‘All I play is zydeco’

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Leroy Thomas and the Zydeco Roadrunners are one of the headliners for this weekend’s 30th annual Bayou Cajun festival

By
MICHAELA
KWOKA

Some people are born with a natural musical talent. Others are born with the drive to create something unique and beautiful for others. Leroy Thomas was born with both.

Thomas, frontman of the band Leroy Thomas and the Zydeco Roadrunners, grew up in a household that was never quiet, but it was filled constantly with the sound of music. And growing up in Lake Charles, Louisiana, that music he grew up listening to was zydeco.

Zydeco, as explained by Thomas, comes from a French phrase meaning “snappy peas.”  It’s a fast-paced musical style that relies primarily on two instruments: the piano accordion and the washboard.  “From the day [my siblings and I] were born we were listening to it,” Thomas says.

According to Thomas, zydeco is extremely popular in the bayou. He said every weekend in Louisiana, listening and playing zydeco is what you do. And zydeco is what thousands of people will be listening to this weekend at the 30th Long Beach Bayou Festival at Rainbow Lagoon Park on East Shoreline Drive.

If you want to dance to some funky music from the bayou, Thomas and his band will be playing Saturday from 7:30 p.m. – 9 p.m. and Sunday from 3:30 p.m. – 5 p.m.

Leroy Thomas comes from a musical family. - Photo courtesy of his website.

Leroy Thomas comes from a musical family. – Photo courtesy of his website.

According to Bervick “BJ” Deculus, the Long Beach Bayou Festival event planner, Thomas is one of the best zydeco musicians around.  “Leroy Thomas is one of the few zydeco musicians who is still playing true zydeco music and relates well to his Creole culture,” says the Long Beach Bayou Festival event planner. Deculus. “Leroy keeps the tradition of the Creole Culture alive and flowing.”

Both of Thomas’ parents played a variety of instruments, in addition to his uncles, cousins, brothers and sisters. Although he received musical instruction from his family members, Thomas says he was mostly self taught. Thomas first began on the drums, which was his father’s signature instrument.

According to Thomas, his father’s style of drumming was so unique that not only did it influence Thomas and his brothers, but many other prominent zydeco musicians. In his teens, Thomas says he became interested in playing the accordion, so he taught himself to play and eventually joined his father’s band Zydeco Force.

Zydeco Force recorded the hit song “Why You Wanna Make Me Cry,” which is the most frequently played song in zydeco music for over 20 years, according to Thomas’ website. However, Thomas eventually set out on his own, forming Leroy Thomas and the Zydeco Roadrunners in 1998. Since then, Thomas has played across the country in front of audiences as large as 80,000 people.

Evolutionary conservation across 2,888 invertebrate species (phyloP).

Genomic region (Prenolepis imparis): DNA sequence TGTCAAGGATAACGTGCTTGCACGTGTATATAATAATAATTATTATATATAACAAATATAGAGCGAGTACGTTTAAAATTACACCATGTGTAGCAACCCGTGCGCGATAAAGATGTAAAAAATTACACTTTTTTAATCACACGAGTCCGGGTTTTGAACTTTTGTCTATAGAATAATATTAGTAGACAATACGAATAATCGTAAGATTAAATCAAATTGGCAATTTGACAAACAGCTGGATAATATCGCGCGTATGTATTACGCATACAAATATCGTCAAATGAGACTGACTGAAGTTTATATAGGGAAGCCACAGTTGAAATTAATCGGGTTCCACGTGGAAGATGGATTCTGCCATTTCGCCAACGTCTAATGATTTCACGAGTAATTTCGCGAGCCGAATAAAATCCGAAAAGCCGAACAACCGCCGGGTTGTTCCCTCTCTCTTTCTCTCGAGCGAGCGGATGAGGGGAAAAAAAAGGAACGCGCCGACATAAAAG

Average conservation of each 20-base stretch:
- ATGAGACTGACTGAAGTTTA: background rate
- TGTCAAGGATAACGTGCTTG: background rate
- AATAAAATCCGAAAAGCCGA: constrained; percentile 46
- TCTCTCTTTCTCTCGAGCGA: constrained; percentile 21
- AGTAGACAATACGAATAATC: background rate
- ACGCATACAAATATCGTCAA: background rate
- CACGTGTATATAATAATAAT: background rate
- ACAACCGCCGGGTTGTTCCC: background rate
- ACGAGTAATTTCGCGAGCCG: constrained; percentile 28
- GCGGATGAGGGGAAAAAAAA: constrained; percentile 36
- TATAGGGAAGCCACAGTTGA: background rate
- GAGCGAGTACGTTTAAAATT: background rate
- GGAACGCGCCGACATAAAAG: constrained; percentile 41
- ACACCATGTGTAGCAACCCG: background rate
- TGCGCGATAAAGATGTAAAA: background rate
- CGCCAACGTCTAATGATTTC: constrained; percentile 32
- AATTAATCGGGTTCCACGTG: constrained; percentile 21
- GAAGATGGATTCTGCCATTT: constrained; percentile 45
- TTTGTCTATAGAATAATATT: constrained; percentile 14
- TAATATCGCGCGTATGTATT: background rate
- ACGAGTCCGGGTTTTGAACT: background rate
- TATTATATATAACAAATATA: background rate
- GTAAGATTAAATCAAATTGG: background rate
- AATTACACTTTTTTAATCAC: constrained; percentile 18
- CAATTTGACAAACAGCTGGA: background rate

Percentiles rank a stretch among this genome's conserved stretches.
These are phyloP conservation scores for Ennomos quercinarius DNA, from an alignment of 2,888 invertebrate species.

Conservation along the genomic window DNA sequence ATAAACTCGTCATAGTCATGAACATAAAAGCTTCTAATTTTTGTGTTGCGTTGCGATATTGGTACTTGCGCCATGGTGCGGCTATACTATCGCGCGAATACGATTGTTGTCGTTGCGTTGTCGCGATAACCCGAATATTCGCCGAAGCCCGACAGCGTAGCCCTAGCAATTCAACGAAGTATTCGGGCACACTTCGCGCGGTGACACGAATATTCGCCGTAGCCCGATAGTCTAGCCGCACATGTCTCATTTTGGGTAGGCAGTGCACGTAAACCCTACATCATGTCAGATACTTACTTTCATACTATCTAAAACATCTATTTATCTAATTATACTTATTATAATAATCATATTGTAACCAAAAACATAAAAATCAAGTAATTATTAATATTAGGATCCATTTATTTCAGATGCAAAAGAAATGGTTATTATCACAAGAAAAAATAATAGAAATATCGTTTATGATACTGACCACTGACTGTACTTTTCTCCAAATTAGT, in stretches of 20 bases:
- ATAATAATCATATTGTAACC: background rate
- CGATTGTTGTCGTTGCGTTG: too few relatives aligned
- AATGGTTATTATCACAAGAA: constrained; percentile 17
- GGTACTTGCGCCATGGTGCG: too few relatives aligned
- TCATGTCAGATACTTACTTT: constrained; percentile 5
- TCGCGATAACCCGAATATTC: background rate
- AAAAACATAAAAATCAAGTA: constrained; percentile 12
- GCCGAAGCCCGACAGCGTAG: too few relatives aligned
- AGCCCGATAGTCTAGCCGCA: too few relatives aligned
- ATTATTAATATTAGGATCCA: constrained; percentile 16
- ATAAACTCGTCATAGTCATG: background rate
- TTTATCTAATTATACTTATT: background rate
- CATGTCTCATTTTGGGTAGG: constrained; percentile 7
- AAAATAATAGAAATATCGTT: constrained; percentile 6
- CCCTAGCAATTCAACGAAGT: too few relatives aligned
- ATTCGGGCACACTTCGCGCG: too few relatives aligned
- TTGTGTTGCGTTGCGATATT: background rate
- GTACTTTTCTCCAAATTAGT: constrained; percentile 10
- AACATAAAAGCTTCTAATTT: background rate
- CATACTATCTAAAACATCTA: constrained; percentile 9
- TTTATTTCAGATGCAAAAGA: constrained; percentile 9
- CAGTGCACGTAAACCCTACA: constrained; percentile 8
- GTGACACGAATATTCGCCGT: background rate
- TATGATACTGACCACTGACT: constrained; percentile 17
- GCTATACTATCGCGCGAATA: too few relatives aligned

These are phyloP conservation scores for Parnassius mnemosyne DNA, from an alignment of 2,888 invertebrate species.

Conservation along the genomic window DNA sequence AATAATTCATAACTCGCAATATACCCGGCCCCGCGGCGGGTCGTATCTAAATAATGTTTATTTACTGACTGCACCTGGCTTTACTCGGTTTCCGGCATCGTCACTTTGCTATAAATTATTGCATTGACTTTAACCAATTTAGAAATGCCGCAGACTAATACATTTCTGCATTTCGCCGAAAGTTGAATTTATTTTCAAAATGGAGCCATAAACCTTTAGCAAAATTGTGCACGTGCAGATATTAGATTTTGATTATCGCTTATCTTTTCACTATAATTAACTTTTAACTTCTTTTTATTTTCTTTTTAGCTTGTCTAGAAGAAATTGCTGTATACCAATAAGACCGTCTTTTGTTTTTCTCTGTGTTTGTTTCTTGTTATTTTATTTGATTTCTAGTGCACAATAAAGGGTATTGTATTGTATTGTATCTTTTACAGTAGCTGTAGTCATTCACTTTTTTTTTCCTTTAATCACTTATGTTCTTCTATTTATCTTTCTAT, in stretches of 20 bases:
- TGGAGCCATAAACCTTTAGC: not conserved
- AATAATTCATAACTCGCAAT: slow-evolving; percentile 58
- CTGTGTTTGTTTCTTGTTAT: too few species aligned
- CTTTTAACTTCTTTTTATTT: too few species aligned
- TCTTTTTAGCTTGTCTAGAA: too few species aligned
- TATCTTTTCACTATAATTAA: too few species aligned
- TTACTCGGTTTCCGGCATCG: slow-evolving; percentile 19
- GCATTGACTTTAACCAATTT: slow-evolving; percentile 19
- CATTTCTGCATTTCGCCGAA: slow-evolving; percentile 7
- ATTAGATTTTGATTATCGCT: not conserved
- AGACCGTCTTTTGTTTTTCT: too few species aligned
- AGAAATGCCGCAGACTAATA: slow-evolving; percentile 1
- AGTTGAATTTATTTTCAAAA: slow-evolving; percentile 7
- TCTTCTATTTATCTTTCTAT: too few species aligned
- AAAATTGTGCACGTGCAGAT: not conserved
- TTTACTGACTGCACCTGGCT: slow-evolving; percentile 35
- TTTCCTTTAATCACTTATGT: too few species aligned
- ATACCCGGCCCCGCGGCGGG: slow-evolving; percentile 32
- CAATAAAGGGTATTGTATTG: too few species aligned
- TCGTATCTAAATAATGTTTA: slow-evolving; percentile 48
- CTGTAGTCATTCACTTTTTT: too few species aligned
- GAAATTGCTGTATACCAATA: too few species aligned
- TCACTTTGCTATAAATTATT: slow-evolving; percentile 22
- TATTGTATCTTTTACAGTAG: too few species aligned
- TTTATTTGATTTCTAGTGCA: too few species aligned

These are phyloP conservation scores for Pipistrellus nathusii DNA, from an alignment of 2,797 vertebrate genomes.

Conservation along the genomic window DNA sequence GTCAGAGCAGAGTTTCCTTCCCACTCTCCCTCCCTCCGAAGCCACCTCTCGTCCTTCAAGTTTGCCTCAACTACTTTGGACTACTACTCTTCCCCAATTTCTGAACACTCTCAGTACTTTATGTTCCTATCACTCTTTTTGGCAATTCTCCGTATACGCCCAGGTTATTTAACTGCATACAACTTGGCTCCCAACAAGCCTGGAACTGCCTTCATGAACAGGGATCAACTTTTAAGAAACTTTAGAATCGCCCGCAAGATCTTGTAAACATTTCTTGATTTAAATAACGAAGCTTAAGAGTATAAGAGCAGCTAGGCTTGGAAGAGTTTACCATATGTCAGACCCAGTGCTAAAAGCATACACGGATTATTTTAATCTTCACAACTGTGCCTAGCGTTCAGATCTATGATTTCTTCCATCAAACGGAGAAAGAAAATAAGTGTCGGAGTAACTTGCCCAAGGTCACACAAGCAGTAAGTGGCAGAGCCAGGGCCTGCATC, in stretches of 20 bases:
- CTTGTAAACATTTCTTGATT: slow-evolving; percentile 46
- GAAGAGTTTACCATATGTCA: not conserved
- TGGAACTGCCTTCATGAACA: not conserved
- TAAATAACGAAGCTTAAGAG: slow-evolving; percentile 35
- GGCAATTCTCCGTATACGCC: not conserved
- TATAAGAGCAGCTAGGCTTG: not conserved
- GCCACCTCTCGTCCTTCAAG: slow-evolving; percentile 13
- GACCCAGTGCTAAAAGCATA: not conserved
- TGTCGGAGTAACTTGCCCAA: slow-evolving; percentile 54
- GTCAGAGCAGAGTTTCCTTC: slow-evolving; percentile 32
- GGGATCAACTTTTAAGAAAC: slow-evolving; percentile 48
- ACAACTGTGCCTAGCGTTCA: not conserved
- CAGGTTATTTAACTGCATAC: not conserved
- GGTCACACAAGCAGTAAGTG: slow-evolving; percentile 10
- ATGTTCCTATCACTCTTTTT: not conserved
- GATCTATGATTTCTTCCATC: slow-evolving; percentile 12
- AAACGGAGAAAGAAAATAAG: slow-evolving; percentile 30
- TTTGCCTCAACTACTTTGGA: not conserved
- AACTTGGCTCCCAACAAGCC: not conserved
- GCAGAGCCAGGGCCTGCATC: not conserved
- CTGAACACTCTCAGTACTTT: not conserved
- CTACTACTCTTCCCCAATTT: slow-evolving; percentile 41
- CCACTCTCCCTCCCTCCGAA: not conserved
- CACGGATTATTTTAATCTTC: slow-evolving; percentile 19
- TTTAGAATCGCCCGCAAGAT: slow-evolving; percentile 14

Thomas says that even in front of those large crowds, he doesn’t get nervous. “It’s all about having people get up and dance,” he says. And that’s what Thomas means to do. Yet, despite his lack of nerves in front of large crowds, Thomas said it’s the small, intimate gatherings that make him nervous. “If they call me to a schoolhouse to play in front of a group of kids then I’m shaking nervous,” he says. “ I’ve never been able to figure out why.”

Aside from zydeco, his band also plays country, blues, and rock n roll – but at the end of the day, it’s all about zydeco. “That’s what I do, all I do is play zydeco,” he says. When asked how he would describe zydeco to someone unfamiliar with the musical style, Thomas says: “I would say, [it’s] fun music that you want to dance to immediately when you hear it.”

There will two stages for music this weekend – one for zydeco and a blues stage. Besides Thomas, other featured bands include Bonne Musique Zydeco (Saturday from noon to 1:15 p.m.), Mark St. Mary Louisiana Blues & Zydeco Band (Saturday from 1:45 p.m. to 3 p.m.), La Recolte Cajun Band (Saturday from 3:30 p.m. to 5 p.m.), Terry & the Zydeco Bad Boys (Saturday from 5:30 p.m. to 7 p.m. and Sunday from 5:30 p.m. to 7 p.m.) and the Revelers (Sunday from 1:30 p.m. to 3 p.m.). On the blues stage, Guitar Shortly will play Saturday evening from 7:30 to 9, Big Jay McNeely will precede Guitar Shorty from 5:30 p.m. to 7 p.m. and the Sai Whatt Band will play Sunday from 3:30 p.m. to 4:45 p .m.

The box office for the 30th annual Bayou Fest opens at 10 a.m. Gates open at 11 a.m. The event ends at 9 p.m. Saturday and 8 p.m. Sunday. General admission is $30, seniors (60+) and students (18+) are $30 at the gate. Children 12 and under and free.



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